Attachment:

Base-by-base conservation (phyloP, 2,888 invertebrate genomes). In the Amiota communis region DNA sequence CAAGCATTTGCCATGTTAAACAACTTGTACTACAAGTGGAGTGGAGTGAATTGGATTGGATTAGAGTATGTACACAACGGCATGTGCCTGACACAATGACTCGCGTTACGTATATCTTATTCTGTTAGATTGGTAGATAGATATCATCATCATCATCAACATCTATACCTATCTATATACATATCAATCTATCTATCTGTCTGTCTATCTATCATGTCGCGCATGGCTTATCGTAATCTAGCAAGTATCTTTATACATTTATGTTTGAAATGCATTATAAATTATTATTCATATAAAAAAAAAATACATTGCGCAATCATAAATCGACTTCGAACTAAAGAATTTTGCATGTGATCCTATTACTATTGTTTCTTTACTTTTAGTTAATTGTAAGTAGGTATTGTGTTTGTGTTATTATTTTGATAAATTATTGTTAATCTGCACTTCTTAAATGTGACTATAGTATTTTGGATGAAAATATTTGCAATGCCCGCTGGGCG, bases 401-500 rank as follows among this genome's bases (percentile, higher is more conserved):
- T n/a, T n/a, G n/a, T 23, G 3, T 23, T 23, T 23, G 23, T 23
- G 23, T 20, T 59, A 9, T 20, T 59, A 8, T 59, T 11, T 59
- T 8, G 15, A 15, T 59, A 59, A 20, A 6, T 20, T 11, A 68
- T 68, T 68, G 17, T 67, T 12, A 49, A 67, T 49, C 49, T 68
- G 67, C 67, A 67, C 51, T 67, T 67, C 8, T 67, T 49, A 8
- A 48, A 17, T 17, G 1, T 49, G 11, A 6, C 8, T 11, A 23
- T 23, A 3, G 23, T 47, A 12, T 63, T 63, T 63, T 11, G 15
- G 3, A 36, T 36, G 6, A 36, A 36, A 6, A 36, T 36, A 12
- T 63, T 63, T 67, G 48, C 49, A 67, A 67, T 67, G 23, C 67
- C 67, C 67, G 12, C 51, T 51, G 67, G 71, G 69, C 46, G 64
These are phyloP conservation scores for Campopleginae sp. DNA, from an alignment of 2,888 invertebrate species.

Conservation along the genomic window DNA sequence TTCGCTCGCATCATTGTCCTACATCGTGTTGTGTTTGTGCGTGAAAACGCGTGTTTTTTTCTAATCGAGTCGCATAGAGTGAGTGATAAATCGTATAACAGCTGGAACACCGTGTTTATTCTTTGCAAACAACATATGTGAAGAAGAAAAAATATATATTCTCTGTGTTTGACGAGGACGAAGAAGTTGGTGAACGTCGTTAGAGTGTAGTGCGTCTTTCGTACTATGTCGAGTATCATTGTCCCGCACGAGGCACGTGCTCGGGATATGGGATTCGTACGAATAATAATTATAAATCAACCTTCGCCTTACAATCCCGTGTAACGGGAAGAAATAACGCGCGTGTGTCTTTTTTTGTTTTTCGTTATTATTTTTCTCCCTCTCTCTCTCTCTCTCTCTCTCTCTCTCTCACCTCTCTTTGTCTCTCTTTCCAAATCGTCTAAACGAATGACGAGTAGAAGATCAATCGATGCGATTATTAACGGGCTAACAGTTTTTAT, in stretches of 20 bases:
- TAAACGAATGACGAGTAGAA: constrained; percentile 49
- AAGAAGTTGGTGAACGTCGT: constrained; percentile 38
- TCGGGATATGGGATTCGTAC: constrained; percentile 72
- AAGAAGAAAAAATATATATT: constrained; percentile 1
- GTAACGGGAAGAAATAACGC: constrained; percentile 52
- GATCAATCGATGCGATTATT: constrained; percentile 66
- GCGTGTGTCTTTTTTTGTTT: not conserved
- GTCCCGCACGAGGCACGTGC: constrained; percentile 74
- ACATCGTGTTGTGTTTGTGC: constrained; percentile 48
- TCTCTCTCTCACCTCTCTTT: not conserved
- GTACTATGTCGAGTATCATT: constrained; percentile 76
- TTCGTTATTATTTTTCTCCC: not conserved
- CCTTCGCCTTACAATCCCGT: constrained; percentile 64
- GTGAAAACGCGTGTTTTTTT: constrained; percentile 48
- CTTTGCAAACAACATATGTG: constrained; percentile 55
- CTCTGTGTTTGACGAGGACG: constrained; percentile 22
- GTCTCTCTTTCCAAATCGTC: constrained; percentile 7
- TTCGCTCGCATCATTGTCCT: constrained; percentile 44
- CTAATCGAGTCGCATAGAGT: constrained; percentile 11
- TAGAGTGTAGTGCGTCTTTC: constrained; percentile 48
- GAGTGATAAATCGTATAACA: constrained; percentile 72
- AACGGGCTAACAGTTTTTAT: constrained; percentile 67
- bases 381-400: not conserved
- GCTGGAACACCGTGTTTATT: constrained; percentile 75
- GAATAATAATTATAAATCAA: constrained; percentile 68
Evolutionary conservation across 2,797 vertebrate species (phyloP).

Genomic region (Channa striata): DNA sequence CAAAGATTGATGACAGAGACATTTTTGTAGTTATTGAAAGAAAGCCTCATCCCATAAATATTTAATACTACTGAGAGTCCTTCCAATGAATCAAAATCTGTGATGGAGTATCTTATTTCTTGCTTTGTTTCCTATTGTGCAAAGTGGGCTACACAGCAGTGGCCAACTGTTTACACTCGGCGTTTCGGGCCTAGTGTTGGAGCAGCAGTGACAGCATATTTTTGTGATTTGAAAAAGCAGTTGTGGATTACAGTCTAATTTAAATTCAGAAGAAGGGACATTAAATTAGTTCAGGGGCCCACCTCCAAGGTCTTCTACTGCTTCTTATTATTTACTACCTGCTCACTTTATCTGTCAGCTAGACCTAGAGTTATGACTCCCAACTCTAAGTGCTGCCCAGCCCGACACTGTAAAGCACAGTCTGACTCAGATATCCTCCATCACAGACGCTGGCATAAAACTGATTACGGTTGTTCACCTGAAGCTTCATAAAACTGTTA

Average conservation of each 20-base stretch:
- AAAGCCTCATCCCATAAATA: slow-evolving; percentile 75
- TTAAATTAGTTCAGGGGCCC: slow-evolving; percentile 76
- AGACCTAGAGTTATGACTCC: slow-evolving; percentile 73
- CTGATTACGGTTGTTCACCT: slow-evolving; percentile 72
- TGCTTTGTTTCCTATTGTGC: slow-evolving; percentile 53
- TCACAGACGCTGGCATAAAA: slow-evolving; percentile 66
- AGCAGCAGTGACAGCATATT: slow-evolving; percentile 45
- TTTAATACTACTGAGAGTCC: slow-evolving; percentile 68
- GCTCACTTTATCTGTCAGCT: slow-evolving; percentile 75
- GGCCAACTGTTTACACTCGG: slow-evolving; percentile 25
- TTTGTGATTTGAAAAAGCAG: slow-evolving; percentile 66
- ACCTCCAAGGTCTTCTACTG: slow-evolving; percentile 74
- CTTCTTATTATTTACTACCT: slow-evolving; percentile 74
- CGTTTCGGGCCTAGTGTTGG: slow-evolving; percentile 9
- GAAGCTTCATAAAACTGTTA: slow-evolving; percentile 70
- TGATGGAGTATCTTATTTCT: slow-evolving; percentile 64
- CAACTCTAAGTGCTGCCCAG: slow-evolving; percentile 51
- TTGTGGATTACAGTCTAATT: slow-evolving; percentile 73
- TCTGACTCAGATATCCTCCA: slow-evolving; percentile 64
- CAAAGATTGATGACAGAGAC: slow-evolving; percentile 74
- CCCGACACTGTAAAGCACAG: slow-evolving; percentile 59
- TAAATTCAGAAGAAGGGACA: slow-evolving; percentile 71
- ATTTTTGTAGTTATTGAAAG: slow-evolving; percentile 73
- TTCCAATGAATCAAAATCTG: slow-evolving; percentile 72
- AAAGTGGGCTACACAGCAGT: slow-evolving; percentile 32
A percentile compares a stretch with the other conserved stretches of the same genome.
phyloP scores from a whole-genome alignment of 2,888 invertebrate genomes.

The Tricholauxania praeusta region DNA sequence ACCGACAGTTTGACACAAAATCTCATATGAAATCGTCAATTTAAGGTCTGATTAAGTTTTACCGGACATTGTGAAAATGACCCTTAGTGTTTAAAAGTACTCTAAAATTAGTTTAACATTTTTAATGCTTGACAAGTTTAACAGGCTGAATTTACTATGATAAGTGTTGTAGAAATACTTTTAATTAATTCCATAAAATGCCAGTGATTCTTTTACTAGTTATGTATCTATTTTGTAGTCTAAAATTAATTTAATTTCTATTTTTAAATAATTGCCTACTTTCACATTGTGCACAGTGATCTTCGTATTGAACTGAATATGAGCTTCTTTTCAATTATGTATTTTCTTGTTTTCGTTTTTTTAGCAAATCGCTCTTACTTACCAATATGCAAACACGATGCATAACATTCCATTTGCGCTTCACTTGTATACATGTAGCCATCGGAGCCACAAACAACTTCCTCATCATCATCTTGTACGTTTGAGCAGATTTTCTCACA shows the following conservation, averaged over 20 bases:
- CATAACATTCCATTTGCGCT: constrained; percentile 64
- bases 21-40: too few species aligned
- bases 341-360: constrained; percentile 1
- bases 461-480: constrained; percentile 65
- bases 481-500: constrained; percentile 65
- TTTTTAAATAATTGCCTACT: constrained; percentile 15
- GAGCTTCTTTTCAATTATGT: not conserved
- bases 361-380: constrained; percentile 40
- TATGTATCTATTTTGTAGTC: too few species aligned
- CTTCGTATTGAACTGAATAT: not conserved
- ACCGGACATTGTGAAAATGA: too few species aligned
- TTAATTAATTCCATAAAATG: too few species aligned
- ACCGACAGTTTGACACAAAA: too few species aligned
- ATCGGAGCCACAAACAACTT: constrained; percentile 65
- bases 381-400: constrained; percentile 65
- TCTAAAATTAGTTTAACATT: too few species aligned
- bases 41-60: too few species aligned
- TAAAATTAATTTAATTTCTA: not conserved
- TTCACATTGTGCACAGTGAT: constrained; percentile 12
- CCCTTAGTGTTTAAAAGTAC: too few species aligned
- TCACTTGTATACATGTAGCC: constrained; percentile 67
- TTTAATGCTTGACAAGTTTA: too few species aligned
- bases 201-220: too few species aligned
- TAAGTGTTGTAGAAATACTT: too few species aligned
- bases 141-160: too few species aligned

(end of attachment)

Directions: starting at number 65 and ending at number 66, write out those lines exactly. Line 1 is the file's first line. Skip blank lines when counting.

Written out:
- TTCCAATGAATCAAAATCTG: slow-evolving; percentile 72
- AAAGTGGGCTACACAGCAGT: slow-evolving; percentile 32